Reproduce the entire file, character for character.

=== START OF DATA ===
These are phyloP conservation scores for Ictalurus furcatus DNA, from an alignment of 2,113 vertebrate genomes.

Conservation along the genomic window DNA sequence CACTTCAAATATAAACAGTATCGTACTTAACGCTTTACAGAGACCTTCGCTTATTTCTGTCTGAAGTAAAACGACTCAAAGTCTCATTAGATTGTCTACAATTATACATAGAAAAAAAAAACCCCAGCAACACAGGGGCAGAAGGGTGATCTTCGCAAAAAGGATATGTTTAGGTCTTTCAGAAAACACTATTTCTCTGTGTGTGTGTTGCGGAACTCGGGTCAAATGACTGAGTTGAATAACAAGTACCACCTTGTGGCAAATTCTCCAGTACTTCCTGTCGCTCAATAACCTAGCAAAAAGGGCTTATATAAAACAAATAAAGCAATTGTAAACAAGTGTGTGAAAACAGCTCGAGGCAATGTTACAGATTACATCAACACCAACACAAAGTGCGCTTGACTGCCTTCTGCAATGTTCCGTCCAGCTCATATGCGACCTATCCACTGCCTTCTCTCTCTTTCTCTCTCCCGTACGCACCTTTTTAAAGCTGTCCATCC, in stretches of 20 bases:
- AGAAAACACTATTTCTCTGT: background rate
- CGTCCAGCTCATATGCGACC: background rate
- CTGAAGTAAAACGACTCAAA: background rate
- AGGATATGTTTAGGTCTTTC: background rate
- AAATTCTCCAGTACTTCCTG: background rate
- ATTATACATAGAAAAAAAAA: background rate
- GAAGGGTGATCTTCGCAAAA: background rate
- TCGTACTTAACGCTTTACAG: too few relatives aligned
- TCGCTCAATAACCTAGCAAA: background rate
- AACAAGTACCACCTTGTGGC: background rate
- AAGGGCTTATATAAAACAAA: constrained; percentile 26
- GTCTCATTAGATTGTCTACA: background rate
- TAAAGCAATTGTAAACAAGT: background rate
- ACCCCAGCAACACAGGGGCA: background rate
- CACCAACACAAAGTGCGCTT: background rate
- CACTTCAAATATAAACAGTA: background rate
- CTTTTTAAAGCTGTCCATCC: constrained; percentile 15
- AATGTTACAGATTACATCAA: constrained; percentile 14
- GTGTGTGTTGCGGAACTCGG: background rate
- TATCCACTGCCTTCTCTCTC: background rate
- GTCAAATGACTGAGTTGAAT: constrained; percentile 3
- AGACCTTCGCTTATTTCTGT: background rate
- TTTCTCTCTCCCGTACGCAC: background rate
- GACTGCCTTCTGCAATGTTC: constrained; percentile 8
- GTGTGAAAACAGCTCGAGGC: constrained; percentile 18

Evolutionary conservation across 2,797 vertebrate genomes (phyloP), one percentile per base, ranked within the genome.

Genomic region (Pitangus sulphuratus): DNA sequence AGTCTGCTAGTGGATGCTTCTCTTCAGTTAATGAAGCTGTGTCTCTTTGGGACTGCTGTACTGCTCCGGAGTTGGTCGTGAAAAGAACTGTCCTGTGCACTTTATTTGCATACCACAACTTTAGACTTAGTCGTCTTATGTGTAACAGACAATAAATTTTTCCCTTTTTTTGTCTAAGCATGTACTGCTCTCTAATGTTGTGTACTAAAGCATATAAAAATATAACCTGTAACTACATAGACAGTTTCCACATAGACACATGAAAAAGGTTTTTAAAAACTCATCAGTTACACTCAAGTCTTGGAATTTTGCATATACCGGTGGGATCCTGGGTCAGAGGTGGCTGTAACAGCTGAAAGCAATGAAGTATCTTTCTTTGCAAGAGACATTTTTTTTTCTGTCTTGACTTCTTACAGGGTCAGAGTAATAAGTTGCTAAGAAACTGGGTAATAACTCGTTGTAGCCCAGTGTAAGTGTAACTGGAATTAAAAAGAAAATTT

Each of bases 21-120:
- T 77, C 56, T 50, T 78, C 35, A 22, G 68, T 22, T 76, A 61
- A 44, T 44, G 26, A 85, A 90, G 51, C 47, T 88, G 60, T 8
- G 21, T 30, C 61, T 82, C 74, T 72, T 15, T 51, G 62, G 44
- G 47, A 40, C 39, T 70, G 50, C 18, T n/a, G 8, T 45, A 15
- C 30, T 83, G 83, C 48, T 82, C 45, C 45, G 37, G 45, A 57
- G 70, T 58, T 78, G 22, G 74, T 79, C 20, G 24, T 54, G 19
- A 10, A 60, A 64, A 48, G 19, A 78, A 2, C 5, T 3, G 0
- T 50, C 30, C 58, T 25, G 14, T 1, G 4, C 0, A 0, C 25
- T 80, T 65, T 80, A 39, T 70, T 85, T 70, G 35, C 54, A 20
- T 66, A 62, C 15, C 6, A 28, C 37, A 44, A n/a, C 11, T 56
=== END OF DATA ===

These are phyloP conservation scores for Ictalurus furcatus DNA, from an alignment of 2,113 vertebrate genomes.

Conservation along the genomic window DNA sequence CACTTCAAATATAAACAGTATCGTACTTAACGCTTTACAGAGACCTTCGCTTATTTCTGTCTGAAGTAAAACGACTCAAAGTCTCATTAGATTGTCTACAATTATACATAGAAAAAAAAAACCCCAGCAACACAGGGGCAGAAGGGTGATCTTCGCAAAAAGGATATGTTTAGGTCTTTCAGAAAACACTATTTCTCTGTGTGTGTGTTGCGGAACTCGGGTCAAATGACTGAGTTGAATAACAAGTACCACCTTGTGGCAAATTCTCCAGTACTTCCTGTCGCTCAATAACCTAGCAAAAAGGGCTTATATAAAACAAATAAAGCAATTGTAAACAAGTGTGTGAAAACAGCTCGAGGCAATGTTACAGATTACATCAACACCAACACAAAGTGCGCTTGACTGCCTTCTGCAATGTTCCGTCCAGCTCATATGCGACCTATCCACTGCCTTCTCTCTCTTTCTCTCTCCCGTACGCACCTTTTTAAAGCTGTCCATCC, in stretches of 20 bases:
- AGAAAACACTATTTCTCTGT: background rate
- CGTCCAGCTCATATGCGACC: background rate
- CTGAAGTAAAACGACTCAAA: background rate
- AGGATATGTTTAGGTCTTTC: background rate
- AAATTCTCCAGTACTTCCTG: background rate
- ATTATACATAGAAAAAAAAA: background rate
- GAAGGGTGATCTTCGCAAAA: background rate
- TCGTACTTAACGCTTTACAG: too few relatives aligned
- TCGCTCAATAACCTAGCAAA: background rate
- AACAAGTACCACCTTGTGGC: background rate
- AAGGGCTTATATAAAACAAA: constrained; percentile 26
- GTCTCATTAGATTGTCTACA: background rate
- TAAAGCAATTGTAAACAAGT: background rate
- ACCCCAGCAACACAGGGGCA: background rate
- CACCAACACAAAGTGCGCTT: background rate
- CACTTCAAATATAAACAGTA: background rate
- CTTTTTAAAGCTGTCCATCC: constrained; percentile 15
- AATGTTACAGATTACATCAA: constrained; percentile 14
- GTGTGTGTTGCGGAACTCGG: background rate
- TATCCACTGCCTTCTCTCTC: background rate
- GTCAAATGACTGAGTTGAAT: constrained; percentile 3
- AGACCTTCGCTTATTTCTGT: background rate
- TTTCTCTCTCCCGTACGCAC: background rate
- GACTGCCTTCTGCAATGTTC: constrained; percentile 8
- GTGTGAAAACAGCTCGAGGC: constrained; percentile 18

Evolutionary conservation across 2,797 vertebrate genomes (phyloP), one percentile per base, ranked within the genome.

Genomic region (Pitangus sulphuratus): DNA sequence AGTCTGCTAGTGGATGCTTCTCTTCAGTTAATGAAGCTGTGTCTCTTTGGGACTGCTGTACTGCTCCGGAGTTGGTCGTGAAAAGAACTGTCCTGTGCACTTTATTTGCATACCACAACTTTAGACTTAGTCGTCTTATGTGTAACAGACAATAAATTTTTCCCTTTTTTTGTCTAAGCATGTACTGCTCTCTAATGTTGTGTACTAAAGCATATAAAAATATAACCTGTAACTACATAGACAGTTTCCACATAGACACATGAAAAAGGTTTTTAAAAACTCATCAGTTACACTCAAGTCTTGGAATTTTGCATATACCGGTGGGATCCTGGGTCAGAGGTGGCTGTAACAGCTGAAAGCAATGAAGTATCTTTCTTTGCAAGAGACATTTTTTTTTCTGTCTTGACTTCTTACAGGGTCAGAGTAATAAGTTGCTAAGAAACTGGGTAATAACTCGTTGTAGCCCAGTGTAAGTGTAACTGGAATTAAAAAGAAAATTT

Each of bases 21-120:
- T 77, C 56, T 50, T 78, C 35, A 22, G 68, T 22, T 76, A 61
- A 44, T 44, G 26, A 85, A 90, G 51, C 47, T 88, G 60, T 8
- G 21, T 30, C 61, T 82, C 74, T 72, T 15, T 51, G 62, G 44
- G 47, A 40, C 39, T 70, G 50, C 18, T n/a, G 8, T 45, A 15
- C 30, T 83, G 83, C 48, T 82, C 45, C 45, G 37, G 45, A 57
- G 70, T 58, T 78, G 22, G 74, T 79, C 20, G 24, T 54, G 19
- A 10, A 60, A 64, A 48, G 19, A 78, A 2, C 5, T 3, G 0
- T 50, C 30, C 58, T 25, G 14, T 1, G 4, C 0, A 0, C 25
- T 80, T 65, T 80, A 39, T 70, T 85, T 70, G 35, C 54, A 20
- T 66, A 62, C 15, C 6, A 28, C 37, A 44, A n/a, C 11, T 56